Movie: It's a Wonderful Life

January 3rd, 2012
Julia and I watched It's a Wonderful Life last night after seeing a Daily Show segment (starting at 3:30) where John Hodgeman describes the movie as a "classic left wing propaganda piece" and says that the protagonist Baily:
almost destroys his home town by extending risky mortgages to people unworthy of credit, and at the end the only thing that saves him is a huge public bailout.
Jon Stewart looks like he wants to object to this but can't argue on the facts. So I was curious whether this was a fair characterization. After watching the movie, I would say it isn't. While Baily does extend mortgages to poor people, it's much less risky for him than for a traditional bank. He knows them personally, knows their social environment, and can evaluate their credit riskiness on many more factors. He may also get higher repayment rates if people feel a personal debt to him and think he's doing good things with the money. This doesn't even matter, though, because it's not people defaulting on mortgages that's the problem: what threatens to destroy the Savings and Loan is that his uncle lost an envelope with $8K in cash. (This would be about $90K today.)

There were other things about the movie that I'm not so sure about, though. The people of Bedford Falls were able to raise three and a half times Baily's yearly salary [1] on Christmas Eve, a time when people are generally at their lowest in cash reserves? Throughout the movie people were portrayed as poor but getting by, and they have that kind of money saved? Being evening the banks are closed, so they must have it stored in cash in their houses.

I also thought some of the claims about what life would have been like in Bedford Falls Pottersville if Baily had never been born were over the top. Among them:

  • The town has been renamed after the villain.
  • His favorite bar is much rougher.
  • The druggist he worked for as a kid went to jail for poisoning someone and now is a panhandler.
  • Nick has a New York accent.
  • The town is full of neon, jazz music, dancing girls, bars, and clubs.
  • His taxi-driver friend lives in a shack and his wife and kids left him.
  • The house they live in is abandoned.
  • His mother runs a boarding house.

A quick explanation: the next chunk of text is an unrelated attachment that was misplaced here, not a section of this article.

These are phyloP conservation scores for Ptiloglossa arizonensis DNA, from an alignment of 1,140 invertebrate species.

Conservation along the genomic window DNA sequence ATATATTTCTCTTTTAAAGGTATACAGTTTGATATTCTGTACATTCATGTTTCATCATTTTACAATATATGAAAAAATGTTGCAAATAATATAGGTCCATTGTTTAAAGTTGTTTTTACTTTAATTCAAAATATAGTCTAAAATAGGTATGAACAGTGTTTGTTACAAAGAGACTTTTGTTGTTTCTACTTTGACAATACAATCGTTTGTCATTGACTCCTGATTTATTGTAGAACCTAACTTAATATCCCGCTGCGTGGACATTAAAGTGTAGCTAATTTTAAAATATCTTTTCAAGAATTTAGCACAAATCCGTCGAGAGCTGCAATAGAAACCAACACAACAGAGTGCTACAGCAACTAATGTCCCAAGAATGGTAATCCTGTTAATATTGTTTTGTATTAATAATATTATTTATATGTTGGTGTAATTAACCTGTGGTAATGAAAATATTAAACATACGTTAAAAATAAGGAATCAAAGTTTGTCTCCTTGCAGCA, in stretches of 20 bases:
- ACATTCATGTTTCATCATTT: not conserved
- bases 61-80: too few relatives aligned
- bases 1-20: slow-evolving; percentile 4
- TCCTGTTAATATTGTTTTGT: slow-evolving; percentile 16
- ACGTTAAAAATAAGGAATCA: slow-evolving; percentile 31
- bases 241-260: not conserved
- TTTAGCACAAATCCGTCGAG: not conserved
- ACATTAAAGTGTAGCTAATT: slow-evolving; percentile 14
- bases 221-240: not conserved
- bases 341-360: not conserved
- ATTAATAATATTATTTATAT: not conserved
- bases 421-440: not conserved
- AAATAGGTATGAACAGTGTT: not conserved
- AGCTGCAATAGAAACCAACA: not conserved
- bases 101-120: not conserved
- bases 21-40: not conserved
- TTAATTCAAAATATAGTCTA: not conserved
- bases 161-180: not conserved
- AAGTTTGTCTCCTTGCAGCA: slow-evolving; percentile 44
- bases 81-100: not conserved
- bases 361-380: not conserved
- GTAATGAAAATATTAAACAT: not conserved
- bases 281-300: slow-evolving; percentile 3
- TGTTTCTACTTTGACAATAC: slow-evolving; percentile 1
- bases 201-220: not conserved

• His uncle went to the insane asylum when the Savings and Loan shut down.
  • His brother drowned as a child.
  • The transport full of people his brother saved in the war all died instead.
  • His wife is an old maid librarian with poor vision.
You can trace most (New York accent? Poor vision?) of these back to things Baily did: without the Savings an Loan, Potter took over; without him to refuse to deliver the medicine, the druggist went to jail. But his wife was going to marry Sam Wainwright, a businessman with bright prospects, until he got in the way. And George wasn't the only kid who tried to save Harry when he fell through the ice; you could see them all running to help him immediately.

This sequence seemed to be acting as if everything you do would not happen without you. George saved Harry, so if George had never been born no one would have saved Harry. George married Mary, so no one would have. He may have had an unusually large impact by keeping the Savings and Loan running, preventing Potter from taking over the whole town, but the movie overstates his impact. Worse, the reason he doesn't kill himself is that he sees what an effect he's had on the people around him by looking at the world in which he'd never existed. If he had instead, more realistically, seen a world not much changed in which other people had replaced him at most of the things he does, possibly doing better than him, it probably wouldn't have convinced him not to suicide. The reality is that if we'd never been born, the world would, on balance, be about the same.

(I did like the movie, and I enjoyed watching it.)

[1] His salary is quoted as $45/month, of $2.3K/year. The money raised is supposed to cover the $8K that his uncle lost.

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